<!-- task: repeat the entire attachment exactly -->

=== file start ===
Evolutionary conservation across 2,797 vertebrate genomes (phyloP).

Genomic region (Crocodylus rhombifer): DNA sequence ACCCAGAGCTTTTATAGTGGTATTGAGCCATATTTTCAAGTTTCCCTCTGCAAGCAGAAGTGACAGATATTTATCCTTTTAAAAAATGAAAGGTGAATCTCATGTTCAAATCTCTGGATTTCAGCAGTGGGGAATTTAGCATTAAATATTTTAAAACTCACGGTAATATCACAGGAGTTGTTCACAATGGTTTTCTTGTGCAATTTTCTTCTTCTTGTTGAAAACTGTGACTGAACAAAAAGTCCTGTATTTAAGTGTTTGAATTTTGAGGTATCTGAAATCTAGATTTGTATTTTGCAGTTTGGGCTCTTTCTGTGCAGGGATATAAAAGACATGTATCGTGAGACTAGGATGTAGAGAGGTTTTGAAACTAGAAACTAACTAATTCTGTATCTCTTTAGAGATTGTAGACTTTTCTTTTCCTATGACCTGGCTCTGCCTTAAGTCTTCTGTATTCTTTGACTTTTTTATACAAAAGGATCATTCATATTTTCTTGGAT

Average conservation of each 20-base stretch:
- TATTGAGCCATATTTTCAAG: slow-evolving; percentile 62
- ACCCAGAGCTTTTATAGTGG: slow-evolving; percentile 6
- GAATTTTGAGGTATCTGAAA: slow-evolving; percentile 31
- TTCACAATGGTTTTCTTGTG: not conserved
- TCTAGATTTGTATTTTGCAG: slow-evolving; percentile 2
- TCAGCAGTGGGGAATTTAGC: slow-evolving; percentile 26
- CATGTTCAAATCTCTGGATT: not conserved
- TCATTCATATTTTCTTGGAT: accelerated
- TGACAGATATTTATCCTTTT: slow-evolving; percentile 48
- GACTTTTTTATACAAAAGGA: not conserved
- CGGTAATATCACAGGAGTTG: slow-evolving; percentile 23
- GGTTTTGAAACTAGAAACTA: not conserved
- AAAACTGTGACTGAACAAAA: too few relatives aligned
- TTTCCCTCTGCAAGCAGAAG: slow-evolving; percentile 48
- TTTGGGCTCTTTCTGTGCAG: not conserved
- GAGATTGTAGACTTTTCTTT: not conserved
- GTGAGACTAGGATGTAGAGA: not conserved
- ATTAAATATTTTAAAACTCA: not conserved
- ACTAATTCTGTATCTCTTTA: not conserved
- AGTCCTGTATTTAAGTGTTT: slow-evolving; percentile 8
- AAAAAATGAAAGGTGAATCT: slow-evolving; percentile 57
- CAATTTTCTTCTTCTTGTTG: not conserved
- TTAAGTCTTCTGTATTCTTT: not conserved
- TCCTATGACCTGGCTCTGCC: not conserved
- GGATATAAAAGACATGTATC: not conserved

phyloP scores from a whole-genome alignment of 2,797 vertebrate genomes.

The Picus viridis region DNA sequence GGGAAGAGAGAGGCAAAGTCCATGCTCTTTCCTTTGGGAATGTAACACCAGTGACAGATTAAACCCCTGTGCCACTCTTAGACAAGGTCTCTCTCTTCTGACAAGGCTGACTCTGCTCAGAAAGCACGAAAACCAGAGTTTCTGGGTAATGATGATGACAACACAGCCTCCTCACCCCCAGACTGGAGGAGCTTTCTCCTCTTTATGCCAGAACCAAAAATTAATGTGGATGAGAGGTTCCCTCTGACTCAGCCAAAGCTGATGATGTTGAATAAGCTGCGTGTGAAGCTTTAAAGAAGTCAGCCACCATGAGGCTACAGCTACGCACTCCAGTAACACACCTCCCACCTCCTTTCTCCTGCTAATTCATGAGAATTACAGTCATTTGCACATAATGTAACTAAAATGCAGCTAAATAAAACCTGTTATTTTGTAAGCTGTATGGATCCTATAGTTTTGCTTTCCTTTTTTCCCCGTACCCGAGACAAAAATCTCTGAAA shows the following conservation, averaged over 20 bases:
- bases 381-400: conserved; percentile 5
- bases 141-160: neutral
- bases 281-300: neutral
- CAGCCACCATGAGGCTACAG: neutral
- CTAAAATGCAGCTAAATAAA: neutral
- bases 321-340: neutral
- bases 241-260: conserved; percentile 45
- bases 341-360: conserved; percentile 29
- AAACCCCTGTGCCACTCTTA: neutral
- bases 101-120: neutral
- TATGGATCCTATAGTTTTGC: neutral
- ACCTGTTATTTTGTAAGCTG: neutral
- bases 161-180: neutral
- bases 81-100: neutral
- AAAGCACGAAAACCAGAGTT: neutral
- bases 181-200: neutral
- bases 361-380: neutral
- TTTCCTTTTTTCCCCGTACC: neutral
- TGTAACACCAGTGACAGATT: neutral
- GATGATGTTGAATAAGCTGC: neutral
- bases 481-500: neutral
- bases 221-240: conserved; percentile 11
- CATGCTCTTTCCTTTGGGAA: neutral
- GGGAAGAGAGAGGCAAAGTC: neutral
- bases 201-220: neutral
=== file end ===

Evolutionary conservation across 2,797 vertebrate genomes (phyloP).

Genomic region (Crocodylus rhombifer): DNA sequence ACCCAGAGCTTTTATAGTGGTATTGAGCCATATTTTCAAGTTTCCCTCTGCAAGCAGAAGTGACAGATATTTATCCTTTTAAAAAATGAAAGGTGAATCTCATGTTCAAATCTCTGGATTTCAGCAGTGGGGAATTTAGCATTAAATATTTTAAAACTCACGGTAATATCACAGGAGTTGTTCACAATGGTTTTCTTGTGCAATTTTCTTCTTCTTGTTGAAAACTGTGACTGAACAAAAAGTCCTGTATTTAAGTGTTTGAATTTTGAGGTATCTGAAATCTAGATTTGTATTTTGCAGTTTGGGCTCTTTCTGTGCAGGGATATAAAAGACATGTATCGTGAGACTAGGATGTAGAGAGGTTTTGAAACTAGAAACTAACTAATTCTGTATCTCTTTAGAGATTGTAGACTTTTCTTTTCCTATGACCTGGCTCTGCCTTAAGTCTTCTGTATTCTTTGACTTTTTTATACAAAAGGATCATTCATATTTTCTTGGAT

Average conservation of each 20-base stretch:
- TATTGAGCCATATTTTCAAG: slow-evolving; percentile 62
- ACCCAGAGCTTTTATAGTGG: slow-evolving; percentile 6
- GAATTTTGAGGTATCTGAAA: slow-evolving; percentile 31
- TTCACAATGGTTTTCTTGTG: not conserved
- TCTAGATTTGTATTTTGCAG: slow-evolving; percentile 2
- TCAGCAGTGGGGAATTTAGC: slow-evolving; percentile 26
- CATGTTCAAATCTCTGGATT: not conserved
- TCATTCATATTTTCTTGGAT: accelerated
- TGACAGATATTTATCCTTTT: slow-evolving; percentile 48
- GACTTTTTTATACAAAAGGA: not conserved
- CGGTAATATCACAGGAGTTG: slow-evolving; percentile 23
- GGTTTTGAAACTAGAAACTA: not conserved
- AAAACTGTGACTGAACAAAA: too few relatives aligned
- TTTCCCTCTGCAAGCAGAAG: slow-evolving; percentile 48
- TTTGGGCTCTTTCTGTGCAG: not conserved
- GAGATTGTAGACTTTTCTTT: not conserved
- GTGAGACTAGGATGTAGAGA: not conserved
- ATTAAATATTTTAAAACTCA: not conserved
- ACTAATTCTGTATCTCTTTA: not conserved
- AGTCCTGTATTTAAGTGTTT: slow-evolving; percentile 8
- AAAAAATGAAAGGTGAATCT: slow-evolving; percentile 57
- CAATTTTCTTCTTCTTGTTG: not conserved
- TTAAGTCTTCTGTATTCTTT: not conserved
- TCCTATGACCTGGCTCTGCC: not conserved
- GGATATAAAAGACATGTATC: not conserved

phyloP scores from a whole-genome alignment of 2,797 vertebrate genomes.

The Picus viridis region DNA sequence GGGAAGAGAGAGGCAAAGTCCATGCTCTTTCCTTTGGGAATGTAACACCAGTGACAGATTAAACCCCTGTGCCACTCTTAGACAAGGTCTCTCTCTTCTGACAAGGCTGACTCTGCTCAGAAAGCACGAAAACCAGAGTTTCTGGGTAATGATGATGACAACACAGCCTCCTCACCCCCAGACTGGAGGAGCTTTCTCCTCTTTATGCCAGAACCAAAAATTAATGTGGATGAGAGGTTCCCTCTGACTCAGCCAAAGCTGATGATGTTGAATAAGCTGCGTGTGAAGCTTTAAAGAAGTCAGCCACCATGAGGCTACAGCTACGCACTCCAGTAACACACCTCCCACCTCCTTTCTCCTGCTAATTCATGAGAATTACAGTCATTTGCACATAATGTAACTAAAATGCAGCTAAATAAAACCTGTTATTTTGTAAGCTGTATGGATCCTATAGTTTTGCTTTCCTTTTTTCCCCGTACCCGAGACAAAAATCTCTGAAA shows the following conservation, averaged over 20 bases:
- bases 381-400: conserved; percentile 5
- bases 141-160: neutral
- bases 281-300: neutral
- CAGCCACCATGAGGCTACAG: neutral
- CTAAAATGCAGCTAAATAAA: neutral
- bases 321-340: neutral
- bases 241-260: conserved; percentile 45
- bases 341-360: conserved; percentile 29
- AAACCCCTGTGCCACTCTTA: neutral
- bases 101-120: neutral
- TATGGATCCTATAGTTTTGC: neutral
- ACCTGTTATTTTGTAAGCTG: neutral
- bases 161-180: neutral
- bases 81-100: neutral
- AAAGCACGAAAACCAGAGTT: neutral
- bases 181-200: neutral
- bases 361-380: neutral
- TTTCCTTTTTTCCCCGTACC: neutral
- TGTAACACCAGTGACAGATT: neutral
- GATGATGTTGAATAAGCTGC: neutral
- bases 481-500: neutral
- bases 221-240: conserved; percentile 11
- CATGCTCTTTCCTTTGGGAA: neutral
- GGGAAGAGAGAGGCAAAGTC: neutral
- bases 201-220: neutral